A chat with Jason Statham, Jason Statham interview, The Mechanic, The Expendables
Jason Statham

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Check out our interview with Statham's "The Mechanic" co-star, Ben Foster!

As comfortable with a joke as a knock-out punch, Jason Statham is not just an action star and martial artist, he's an honest-to-God movie star. He has been since he first hit the screen in Guy Ritchie's comic crime tale "Lock, Stock, and Two Smoking Barrels" and its bigger budget follow-up, "Snatch." Following that up with a major role in the 2003 all-star caper, "The Italian Job," Statham is best known these days as the star of the "Crank" and "Transporter" franchises. Pushing 40, he maintains his discipline of doing as many of his own stunts as is practical and, appearing even more massively muscular in person than he is onscreen, he's stayed in shape for it. Meanwhile, even if most of his movies are far from instant classics, his considerable abilities as a performer are only growing. He had no problem playing a more complex role in the widely praised fact-based heist film, "The Bank Job," or holding his own with the likes of Sylvester Stallone and a roomful of uber-macho-men in last year's "The Expendables."

Nor does he lack any authority when stepping into the considerable shoes of ultimate filmic avenger Charles Bronson, and then sharing the screen with master thespians Ben Foster and Donald Sutherland, in his newest action vehicle. "The Mechanic" is director Simon West's remake of the hypnotically nasty 1972 actioner/character study. Statham portrays a professional killer who finds himself forced to eliminate his mentor who also is his only friend (Sutherland). Soon after, he finds himself mentoring the late friend's black sheep son (Foster) and learns, once again, why professional murderers tend to be lone wolves. Considering that it's from the director of "Con Air," it's no surprise that this new version severely tones down the chilling sociopathy and seriously amps up the action, which includes a hugely impressive leading-man leap from a very tall looking bridge. (Prior to finding his way on to the big screen, Statham was a competitive diver.)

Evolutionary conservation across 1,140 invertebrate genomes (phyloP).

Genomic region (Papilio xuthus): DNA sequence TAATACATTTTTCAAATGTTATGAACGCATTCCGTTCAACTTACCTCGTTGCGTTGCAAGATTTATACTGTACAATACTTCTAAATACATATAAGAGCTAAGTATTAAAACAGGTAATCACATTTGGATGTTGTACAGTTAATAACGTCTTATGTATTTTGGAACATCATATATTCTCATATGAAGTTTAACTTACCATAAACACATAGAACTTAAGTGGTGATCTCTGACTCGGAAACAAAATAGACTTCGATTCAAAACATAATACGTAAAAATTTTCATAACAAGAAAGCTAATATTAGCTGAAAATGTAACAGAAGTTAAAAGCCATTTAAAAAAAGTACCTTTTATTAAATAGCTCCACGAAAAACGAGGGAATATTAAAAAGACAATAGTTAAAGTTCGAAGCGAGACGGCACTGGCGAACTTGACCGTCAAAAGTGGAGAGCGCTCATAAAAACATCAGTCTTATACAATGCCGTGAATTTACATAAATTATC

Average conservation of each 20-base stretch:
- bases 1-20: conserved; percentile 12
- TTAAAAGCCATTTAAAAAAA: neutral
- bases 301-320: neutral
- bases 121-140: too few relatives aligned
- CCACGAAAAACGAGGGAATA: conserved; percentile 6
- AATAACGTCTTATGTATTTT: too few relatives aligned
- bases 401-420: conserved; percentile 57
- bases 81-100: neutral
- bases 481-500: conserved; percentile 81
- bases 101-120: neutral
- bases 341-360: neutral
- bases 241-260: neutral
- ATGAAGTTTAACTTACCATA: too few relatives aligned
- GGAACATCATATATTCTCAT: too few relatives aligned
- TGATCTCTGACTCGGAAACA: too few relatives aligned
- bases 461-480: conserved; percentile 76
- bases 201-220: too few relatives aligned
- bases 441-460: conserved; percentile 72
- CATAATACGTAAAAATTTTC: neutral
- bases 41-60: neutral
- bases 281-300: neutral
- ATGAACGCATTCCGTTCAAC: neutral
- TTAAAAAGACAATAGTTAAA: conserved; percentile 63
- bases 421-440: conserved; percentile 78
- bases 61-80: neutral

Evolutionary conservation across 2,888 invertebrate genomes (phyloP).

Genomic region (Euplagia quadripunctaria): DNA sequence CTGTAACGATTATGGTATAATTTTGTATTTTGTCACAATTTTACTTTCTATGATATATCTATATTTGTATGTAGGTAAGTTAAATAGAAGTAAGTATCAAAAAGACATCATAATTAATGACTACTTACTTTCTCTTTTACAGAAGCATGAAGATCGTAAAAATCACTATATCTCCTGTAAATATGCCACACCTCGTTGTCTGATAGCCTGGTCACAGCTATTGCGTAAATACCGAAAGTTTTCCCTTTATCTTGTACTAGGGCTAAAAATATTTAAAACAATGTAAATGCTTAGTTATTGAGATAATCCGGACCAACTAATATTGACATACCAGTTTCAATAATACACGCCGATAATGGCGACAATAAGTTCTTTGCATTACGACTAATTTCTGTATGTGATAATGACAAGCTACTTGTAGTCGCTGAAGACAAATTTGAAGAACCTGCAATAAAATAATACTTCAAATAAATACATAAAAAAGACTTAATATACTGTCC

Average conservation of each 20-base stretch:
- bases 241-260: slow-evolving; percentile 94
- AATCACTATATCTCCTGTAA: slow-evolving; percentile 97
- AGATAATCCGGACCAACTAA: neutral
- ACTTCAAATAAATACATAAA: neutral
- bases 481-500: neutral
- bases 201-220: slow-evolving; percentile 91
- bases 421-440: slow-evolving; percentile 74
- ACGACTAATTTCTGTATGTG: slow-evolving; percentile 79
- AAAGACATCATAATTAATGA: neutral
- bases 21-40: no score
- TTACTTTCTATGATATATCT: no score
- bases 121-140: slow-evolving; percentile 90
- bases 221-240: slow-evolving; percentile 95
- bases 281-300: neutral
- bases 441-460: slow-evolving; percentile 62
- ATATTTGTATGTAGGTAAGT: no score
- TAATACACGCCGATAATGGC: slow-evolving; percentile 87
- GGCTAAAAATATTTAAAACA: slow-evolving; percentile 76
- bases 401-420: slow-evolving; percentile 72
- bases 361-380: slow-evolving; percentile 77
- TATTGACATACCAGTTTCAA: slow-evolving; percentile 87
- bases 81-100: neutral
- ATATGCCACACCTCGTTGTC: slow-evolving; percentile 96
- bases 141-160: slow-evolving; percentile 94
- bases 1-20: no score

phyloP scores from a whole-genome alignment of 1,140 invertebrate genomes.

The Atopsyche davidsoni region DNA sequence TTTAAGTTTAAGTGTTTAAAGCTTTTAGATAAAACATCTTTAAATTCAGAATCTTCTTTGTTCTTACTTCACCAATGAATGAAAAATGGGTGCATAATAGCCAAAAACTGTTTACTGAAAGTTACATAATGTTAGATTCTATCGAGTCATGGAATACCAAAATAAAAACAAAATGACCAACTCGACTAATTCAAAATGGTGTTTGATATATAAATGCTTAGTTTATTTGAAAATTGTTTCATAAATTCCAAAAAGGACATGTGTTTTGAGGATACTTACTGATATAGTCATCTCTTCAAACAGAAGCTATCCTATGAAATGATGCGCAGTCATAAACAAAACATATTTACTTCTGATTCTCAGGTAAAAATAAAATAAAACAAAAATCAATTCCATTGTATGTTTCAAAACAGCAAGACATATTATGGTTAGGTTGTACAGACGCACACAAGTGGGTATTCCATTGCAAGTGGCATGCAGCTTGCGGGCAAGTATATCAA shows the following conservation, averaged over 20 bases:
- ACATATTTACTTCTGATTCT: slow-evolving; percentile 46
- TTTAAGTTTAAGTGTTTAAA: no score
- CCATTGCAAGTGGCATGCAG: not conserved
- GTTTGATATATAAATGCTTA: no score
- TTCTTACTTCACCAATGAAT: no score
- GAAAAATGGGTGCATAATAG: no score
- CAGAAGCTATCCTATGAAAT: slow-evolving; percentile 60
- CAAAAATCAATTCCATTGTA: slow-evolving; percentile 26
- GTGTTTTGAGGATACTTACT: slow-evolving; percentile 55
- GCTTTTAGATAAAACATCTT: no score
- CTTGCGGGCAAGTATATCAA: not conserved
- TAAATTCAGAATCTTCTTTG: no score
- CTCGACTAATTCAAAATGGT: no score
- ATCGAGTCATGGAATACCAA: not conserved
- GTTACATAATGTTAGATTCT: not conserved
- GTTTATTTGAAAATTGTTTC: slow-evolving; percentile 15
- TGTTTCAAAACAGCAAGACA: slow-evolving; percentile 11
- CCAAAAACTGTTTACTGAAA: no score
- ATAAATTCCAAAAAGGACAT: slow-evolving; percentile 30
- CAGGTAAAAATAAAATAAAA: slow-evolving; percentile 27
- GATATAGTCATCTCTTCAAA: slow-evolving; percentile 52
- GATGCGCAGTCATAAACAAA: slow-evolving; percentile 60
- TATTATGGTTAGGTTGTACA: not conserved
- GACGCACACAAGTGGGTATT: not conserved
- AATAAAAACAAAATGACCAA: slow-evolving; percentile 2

In person, Statham comes across as almost exactly the guy you'd expect, right down to a Cockney accent that is significantly stronger in person than in some of his recent roles.

Bullz-Eye: We’ll just start right off talking about the movie. Now, I know you’re a fan of the original "The Mechanic.” Have you actually seen it lately or just read the script?

Jason Statham: I haven’t seen the original for a couple of years. I tend not to do that. I read the script and tried to stay away from any influences by seeing the new one.

BE: But you have fond memories of seeing it as a younger person?

JS: Yeah. I mean, I’m a big Bronson fan, you know, I’ve seen a lot of his films. I’ve always admired the heroes of the past, and Bronson is one of them.

BE: For sure. You mentioned some others earlier today, including Steve McQueen.